How You Can Work With PGLA:
While PGLA offers artists, curators, and galleries unprecedented access to opportunity, PGLA is not for every artist, curator, and gallery.
PGLA does provide extensive support and assistance, yet it encourages self-reliance. PGLA collaborators need to be self-motivated.
PGLA does not function like a traditional gallery or museum venue; funding is limited and participants need to be flexible and work within with a firm budget. Participants also need to be tolerant of PGLA space’s provisions and limitations.
As applicable and on a case-by-case basis, any budget needs and accommodations are discussed in advance. Artists and curators are encouraged to find their own sources of funding, which will add to the success of their project. Past supporters of PGLA projects include the LA River Association, Long Beach Arts Redevelopment Agency, The Durfee Foundation, and the Long Beach Arts Council.
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If you have new ideas for avenues of growth we are interested in collaboration. We are working on finding new opportunities for funding for projects.
How to submit:
PGLA is very passionate about providing artists and curators opportunity.
By affording its collaborators secure storefront space for the exhibition of current, new, or experimental work that can potentially be viewed 24/7, before and after traditional gallery or studio hours, PGLA advances its mission to offer fundamental experience and exposure that leads to meaningful career enhancement. A significant advantage for all of PGLA’s collaborators is the exposure to a new and broader audience.
Additionally, PGLA extends an opportunity to exhibit work in the artist or curator’s own community without the advantage of gallery representation. PGLA also provides supplemental exhibition for work already seen in a surrounding community and venues for artists who have an exhibition funding contingent on a fixed venue.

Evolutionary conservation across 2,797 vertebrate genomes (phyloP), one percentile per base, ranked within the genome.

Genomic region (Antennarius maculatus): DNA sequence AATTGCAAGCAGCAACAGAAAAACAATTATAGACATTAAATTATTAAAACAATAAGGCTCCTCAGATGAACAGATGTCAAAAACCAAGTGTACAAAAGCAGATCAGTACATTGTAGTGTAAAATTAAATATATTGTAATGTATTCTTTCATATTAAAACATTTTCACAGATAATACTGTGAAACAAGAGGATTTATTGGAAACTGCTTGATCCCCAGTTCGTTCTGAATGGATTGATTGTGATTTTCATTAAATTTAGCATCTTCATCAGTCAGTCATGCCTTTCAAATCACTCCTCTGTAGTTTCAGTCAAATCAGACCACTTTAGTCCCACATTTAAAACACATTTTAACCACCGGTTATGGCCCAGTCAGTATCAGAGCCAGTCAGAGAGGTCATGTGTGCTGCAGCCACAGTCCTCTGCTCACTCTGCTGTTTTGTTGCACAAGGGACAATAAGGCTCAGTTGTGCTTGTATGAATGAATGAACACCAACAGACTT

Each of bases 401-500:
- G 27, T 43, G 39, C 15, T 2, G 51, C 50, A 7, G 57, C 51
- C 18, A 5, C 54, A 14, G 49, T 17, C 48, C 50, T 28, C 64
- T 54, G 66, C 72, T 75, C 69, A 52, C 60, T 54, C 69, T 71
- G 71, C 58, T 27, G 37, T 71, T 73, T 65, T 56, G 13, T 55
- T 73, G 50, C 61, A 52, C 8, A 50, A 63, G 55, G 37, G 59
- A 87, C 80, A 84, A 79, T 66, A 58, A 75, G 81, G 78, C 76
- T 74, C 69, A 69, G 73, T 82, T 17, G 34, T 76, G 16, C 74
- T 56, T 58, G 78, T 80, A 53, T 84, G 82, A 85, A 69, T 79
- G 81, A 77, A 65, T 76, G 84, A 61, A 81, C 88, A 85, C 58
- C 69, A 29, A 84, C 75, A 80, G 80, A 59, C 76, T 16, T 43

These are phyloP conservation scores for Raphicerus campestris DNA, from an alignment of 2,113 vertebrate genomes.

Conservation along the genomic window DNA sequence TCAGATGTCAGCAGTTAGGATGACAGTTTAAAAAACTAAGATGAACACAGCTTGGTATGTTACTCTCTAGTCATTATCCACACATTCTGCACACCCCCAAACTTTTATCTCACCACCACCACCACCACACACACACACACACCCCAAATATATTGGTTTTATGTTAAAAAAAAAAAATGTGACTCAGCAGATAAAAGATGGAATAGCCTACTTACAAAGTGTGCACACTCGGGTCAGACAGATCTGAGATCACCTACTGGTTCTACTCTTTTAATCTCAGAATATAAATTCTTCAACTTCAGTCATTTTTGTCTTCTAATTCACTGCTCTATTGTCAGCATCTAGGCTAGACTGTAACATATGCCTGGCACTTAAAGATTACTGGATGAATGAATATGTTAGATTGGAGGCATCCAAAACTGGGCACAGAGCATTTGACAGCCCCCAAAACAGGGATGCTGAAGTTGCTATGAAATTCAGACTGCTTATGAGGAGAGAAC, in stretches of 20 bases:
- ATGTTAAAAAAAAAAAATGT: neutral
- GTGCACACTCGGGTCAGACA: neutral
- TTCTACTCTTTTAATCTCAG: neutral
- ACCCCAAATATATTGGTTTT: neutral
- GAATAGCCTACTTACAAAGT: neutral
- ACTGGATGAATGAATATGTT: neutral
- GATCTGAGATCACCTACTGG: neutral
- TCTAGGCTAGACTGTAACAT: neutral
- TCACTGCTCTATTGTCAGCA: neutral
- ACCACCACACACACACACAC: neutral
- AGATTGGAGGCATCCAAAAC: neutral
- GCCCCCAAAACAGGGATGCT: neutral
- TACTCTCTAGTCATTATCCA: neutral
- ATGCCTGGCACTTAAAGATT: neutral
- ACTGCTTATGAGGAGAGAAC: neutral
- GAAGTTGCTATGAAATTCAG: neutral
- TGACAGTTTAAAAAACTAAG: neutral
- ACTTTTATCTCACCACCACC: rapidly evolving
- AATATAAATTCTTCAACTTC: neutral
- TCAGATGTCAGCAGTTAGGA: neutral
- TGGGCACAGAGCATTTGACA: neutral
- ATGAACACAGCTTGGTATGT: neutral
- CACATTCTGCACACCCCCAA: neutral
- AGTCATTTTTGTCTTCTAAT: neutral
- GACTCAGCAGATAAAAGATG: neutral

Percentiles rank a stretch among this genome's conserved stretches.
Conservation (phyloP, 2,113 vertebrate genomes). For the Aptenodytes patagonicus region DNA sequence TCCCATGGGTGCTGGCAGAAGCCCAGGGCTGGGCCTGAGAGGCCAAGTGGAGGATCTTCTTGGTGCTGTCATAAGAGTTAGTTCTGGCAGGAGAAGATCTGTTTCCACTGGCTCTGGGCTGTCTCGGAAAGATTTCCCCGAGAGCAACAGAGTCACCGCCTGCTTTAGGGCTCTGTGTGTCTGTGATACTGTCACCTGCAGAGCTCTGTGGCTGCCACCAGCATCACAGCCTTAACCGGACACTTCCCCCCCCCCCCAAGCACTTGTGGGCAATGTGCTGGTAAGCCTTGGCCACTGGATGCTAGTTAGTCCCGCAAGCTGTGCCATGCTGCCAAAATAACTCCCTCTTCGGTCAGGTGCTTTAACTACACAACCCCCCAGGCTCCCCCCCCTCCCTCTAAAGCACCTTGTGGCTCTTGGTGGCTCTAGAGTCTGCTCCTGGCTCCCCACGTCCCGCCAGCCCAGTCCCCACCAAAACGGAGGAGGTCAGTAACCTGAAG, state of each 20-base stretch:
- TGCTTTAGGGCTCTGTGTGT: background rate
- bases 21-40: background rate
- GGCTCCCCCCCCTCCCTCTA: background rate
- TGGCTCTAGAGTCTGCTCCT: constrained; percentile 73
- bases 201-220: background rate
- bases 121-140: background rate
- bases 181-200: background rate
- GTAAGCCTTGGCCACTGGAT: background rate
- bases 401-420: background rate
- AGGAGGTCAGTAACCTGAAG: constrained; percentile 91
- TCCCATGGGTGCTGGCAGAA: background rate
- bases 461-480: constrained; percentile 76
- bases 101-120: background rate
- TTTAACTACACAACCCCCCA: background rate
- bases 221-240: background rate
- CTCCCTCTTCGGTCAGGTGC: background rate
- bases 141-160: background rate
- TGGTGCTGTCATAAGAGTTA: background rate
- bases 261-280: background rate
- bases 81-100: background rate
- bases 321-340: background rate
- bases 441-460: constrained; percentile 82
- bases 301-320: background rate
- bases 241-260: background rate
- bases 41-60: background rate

For galleries that may be in-between spaces or in need of a launch location, PGLA also locates and secures operational venues on their behalf.
For all of its collaborators, PGLA individually matches each project and venue based on the participating artist’s or gallery’s vision, space requirements, and overall project effectiveness. PGLA also supplies material support to launch its artists’ exhibitions, including assistance with space preparation, installation, and in some cases, funding.
Among PGLA’s greatest accomplishments is the tangible career advancement it has provided to its collaborating artists and curators. Through PGLA’s programs, artist Heather Carson received representation by ACE Gallery, Los Angeles; artist Rebecca Niederlander was rewarded a Durfee Grant based on her garnering a PGLA exhibition space; Philip Vaughan was given a show at the Neon Museum from a fellow exhibition artist Joella March; and in 2010, the Torrance Art Museum co-hosted a show with PGLA, providing several PGLA curators’ their first museum show. PGLA’s exhibitions have also been reviewed in the LA Weekly, Artillery, and artforum.com, The Magazine and other publications.